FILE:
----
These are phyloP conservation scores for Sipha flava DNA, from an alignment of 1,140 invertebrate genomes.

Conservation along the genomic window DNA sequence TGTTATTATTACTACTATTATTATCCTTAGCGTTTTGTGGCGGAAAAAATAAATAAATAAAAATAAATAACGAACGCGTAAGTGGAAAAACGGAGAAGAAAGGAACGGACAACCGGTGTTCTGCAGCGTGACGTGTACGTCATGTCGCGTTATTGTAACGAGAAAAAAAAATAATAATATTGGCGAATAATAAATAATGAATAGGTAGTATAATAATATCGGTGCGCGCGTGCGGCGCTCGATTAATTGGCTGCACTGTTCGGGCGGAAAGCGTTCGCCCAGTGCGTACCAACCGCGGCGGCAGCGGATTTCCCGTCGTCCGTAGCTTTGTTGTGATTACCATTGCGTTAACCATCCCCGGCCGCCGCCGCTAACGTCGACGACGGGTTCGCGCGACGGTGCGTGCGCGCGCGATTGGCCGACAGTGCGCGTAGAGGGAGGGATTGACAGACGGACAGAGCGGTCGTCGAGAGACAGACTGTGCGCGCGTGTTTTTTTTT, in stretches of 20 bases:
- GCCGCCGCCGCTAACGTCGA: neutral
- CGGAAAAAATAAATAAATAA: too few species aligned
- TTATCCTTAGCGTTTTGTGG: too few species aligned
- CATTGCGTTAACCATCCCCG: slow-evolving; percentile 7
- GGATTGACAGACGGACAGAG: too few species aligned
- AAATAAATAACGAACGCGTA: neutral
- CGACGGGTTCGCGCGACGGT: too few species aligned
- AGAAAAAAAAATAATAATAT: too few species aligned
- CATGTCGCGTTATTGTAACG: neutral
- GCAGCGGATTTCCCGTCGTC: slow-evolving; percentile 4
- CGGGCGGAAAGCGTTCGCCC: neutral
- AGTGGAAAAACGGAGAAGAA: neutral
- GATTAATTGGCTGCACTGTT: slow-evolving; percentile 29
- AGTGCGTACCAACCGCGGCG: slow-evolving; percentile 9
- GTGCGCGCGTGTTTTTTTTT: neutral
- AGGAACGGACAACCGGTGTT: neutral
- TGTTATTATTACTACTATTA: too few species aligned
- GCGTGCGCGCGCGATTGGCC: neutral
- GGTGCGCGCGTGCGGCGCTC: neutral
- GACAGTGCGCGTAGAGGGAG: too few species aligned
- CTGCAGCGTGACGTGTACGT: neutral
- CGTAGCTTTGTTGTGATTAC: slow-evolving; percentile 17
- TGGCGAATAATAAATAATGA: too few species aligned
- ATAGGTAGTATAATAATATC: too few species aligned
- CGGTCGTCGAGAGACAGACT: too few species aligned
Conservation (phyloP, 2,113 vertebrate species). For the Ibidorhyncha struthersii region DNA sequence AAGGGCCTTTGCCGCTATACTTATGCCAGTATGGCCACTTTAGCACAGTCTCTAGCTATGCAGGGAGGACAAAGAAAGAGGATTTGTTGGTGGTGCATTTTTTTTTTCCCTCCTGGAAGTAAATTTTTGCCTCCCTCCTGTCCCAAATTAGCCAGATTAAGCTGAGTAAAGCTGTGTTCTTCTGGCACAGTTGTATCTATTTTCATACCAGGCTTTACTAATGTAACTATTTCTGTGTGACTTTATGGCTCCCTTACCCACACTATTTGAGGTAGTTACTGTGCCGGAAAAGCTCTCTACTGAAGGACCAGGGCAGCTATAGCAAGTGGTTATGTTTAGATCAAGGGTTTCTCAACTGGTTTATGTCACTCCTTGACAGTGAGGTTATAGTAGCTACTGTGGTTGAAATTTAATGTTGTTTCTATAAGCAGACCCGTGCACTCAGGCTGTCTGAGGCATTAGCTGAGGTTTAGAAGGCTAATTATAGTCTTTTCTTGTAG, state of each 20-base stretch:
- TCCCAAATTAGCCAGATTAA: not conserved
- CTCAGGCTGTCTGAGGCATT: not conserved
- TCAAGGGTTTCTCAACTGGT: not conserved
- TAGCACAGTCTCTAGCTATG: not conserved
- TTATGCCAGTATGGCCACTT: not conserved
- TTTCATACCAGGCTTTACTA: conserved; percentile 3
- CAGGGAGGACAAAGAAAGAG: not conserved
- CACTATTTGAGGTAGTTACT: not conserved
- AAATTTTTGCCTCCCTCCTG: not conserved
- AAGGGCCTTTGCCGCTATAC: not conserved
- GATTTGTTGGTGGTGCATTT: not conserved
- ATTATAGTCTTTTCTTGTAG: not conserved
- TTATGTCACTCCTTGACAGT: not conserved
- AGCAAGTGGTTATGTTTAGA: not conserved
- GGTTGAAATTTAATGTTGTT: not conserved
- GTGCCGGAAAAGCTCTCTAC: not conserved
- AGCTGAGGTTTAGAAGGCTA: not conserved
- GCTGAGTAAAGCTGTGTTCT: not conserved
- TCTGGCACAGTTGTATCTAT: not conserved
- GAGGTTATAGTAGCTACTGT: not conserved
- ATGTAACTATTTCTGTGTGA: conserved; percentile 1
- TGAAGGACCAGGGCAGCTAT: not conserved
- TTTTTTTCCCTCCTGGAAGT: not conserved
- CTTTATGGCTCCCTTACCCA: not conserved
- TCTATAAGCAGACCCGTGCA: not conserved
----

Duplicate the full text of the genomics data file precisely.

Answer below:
These are phyloP conservation scores for Sipha flava DNA, from an alignment of 1,140 invertebrate genomes.

Conservation along the genomic window DNA sequence TGTTATTATTACTACTATTATTATCCTTAGCGTTTTGTGGCGGAAAAAATAAATAAATAAAAATAAATAACGAACGCGTAAGTGGAAAAACGGAGAAGAAAGGAACGGACAACCGGTGTTCTGCAGCGTGACGTGTACGTCATGTCGCGTTATTGTAACGAGAAAAAAAAATAATAATATTGGCGAATAATAAATAATGAATAGGTAGTATAATAATATCGGTGCGCGCGTGCGGCGCTCGATTAATTGGCTGCACTGTTCGGGCGGAAAGCGTTCGCCCAGTGCGTACCAACCGCGGCGGCAGCGGATTTCCCGTCGTCCGTAGCTTTGTTGTGATTACCATTGCGTTAACCATCCCCGGCCGCCGCCGCTAACGTCGACGACGGGTTCGCGCGACGGTGCGTGCGCGCGCGATTGGCCGACAGTGCGCGTAGAGGGAGGGATTGACAGACGGACAGAGCGGTCGTCGAGAGACAGACTGTGCGCGCGTGTTTTTTTTT, in stretches of 20 bases:
- GCCGCCGCCGCTAACGTCGA: neutral
- CGGAAAAAATAAATAAATAA: too few species aligned
- TTATCCTTAGCGTTTTGTGG: too few species aligned
- CATTGCGTTAACCATCCCCG: slow-evolving; percentile 7
- GGATTGACAGACGGACAGAG: too few species aligned
- AAATAAATAACGAACGCGTA: neutral
- CGACGGGTTCGCGCGACGGT: too few species aligned
- AGAAAAAAAAATAATAATAT: too few species aligned
- CATGTCGCGTTATTGTAACG: neutral
- GCAGCGGATTTCCCGTCGTC: slow-evolving; percentile 4
- CGGGCGGAAAGCGTTCGCCC: neutral
- AGTGGAAAAACGGAGAAGAA: neutral
- GATTAATTGGCTGCACTGTT: slow-evolving; percentile 29
- AGTGCGTACCAACCGCGGCG: slow-evolving; percentile 9
- GTGCGCGCGTGTTTTTTTTT: neutral
- AGGAACGGACAACCGGTGTT: neutral
- TGTTATTATTACTACTATTA: too few species aligned
- GCGTGCGCGCGCGATTGGCC: neutral
- GGTGCGCGCGTGCGGCGCTC: neutral
- GACAGTGCGCGTAGAGGGAG: too few species aligned
- CTGCAGCGTGACGTGTACGT: neutral
- CGTAGCTTTGTTGTGATTAC: slow-evolving; percentile 17
- TGGCGAATAATAAATAATGA: too few species aligned
- ATAGGTAGTATAATAATATC: too few species aligned
- CGGTCGTCGAGAGACAGACT: too few species aligned
Conservation (phyloP, 2,113 vertebrate species). For the Ibidorhyncha struthersii region DNA sequence AAGGGCCTTTGCCGCTATACTTATGCCAGTATGGCCACTTTAGCACAGTCTCTAGCTATGCAGGGAGGACAAAGAAAGAGGATTTGTTGGTGGTGCATTTTTTTTTTCCCTCCTGGAAGTAAATTTTTGCCTCCCTCCTGTCCCAAATTAGCCAGATTAAGCTGAGTAAAGCTGTGTTCTTCTGGCACAGTTGTATCTATTTTCATACCAGGCTTTACTAATGTAACTATTTCTGTGTGACTTTATGGCTCCCTTACCCACACTATTTGAGGTAGTTACTGTGCCGGAAAAGCTCTCTACTGAAGGACCAGGGCAGCTATAGCAAGTGGTTATGTTTAGATCAAGGGTTTCTCAACTGGTTTATGTCACTCCTTGACAGTGAGGTTATAGTAGCTACTGTGGTTGAAATTTAATGTTGTTTCTATAAGCAGACCCGTGCACTCAGGCTGTCTGAGGCATTAGCTGAGGTTTAGAAGGCTAATTATAGTCTTTTCTTGTAG, state of each 20-base stretch:
- TCCCAAATTAGCCAGATTAA: not conserved
- CTCAGGCTGTCTGAGGCATT: not conserved
- TCAAGGGTTTCTCAACTGGT: not conserved
- TAGCACAGTCTCTAGCTATG: not conserved
- TTATGCCAGTATGGCCACTT: not conserved
- TTTCATACCAGGCTTTACTA: conserved; percentile 3
- CAGGGAGGACAAAGAAAGAG: not conserved
- CACTATTTGAGGTAGTTACT: not conserved
- AAATTTTTGCCTCCCTCCTG: not conserved
- AAGGGCCTTTGCCGCTATAC: not conserved
- GATTTGTTGGTGGTGCATTT: not conserved
- ATTATAGTCTTTTCTTGTAG: not conserved
- TTATGTCACTCCTTGACAGT: not conserved
- AGCAAGTGGTTATGTTTAGA: not conserved
- GGTTGAAATTTAATGTTGTT: not conserved
- GTGCCGGAAAAGCTCTCTAC: not conserved
- AGCTGAGGTTTAGAAGGCTA: not conserved
- GCTGAGTAAAGCTGTGTTCT: not conserved
- TCTGGCACAGTTGTATCTAT: not conserved
- GAGGTTATAGTAGCTACTGT: not conserved
- ATGTAACTATTTCTGTGTGA: conserved; percentile 1
- TGAAGGACCAGGGCAGCTAT: not conserved
- TTTTTTTCCCTCCTGGAAGT: not conserved
- CTTTATGGCTCCCTTACCCA: not conserved
- TCTATAAGCAGACCCGTGCA: not conserved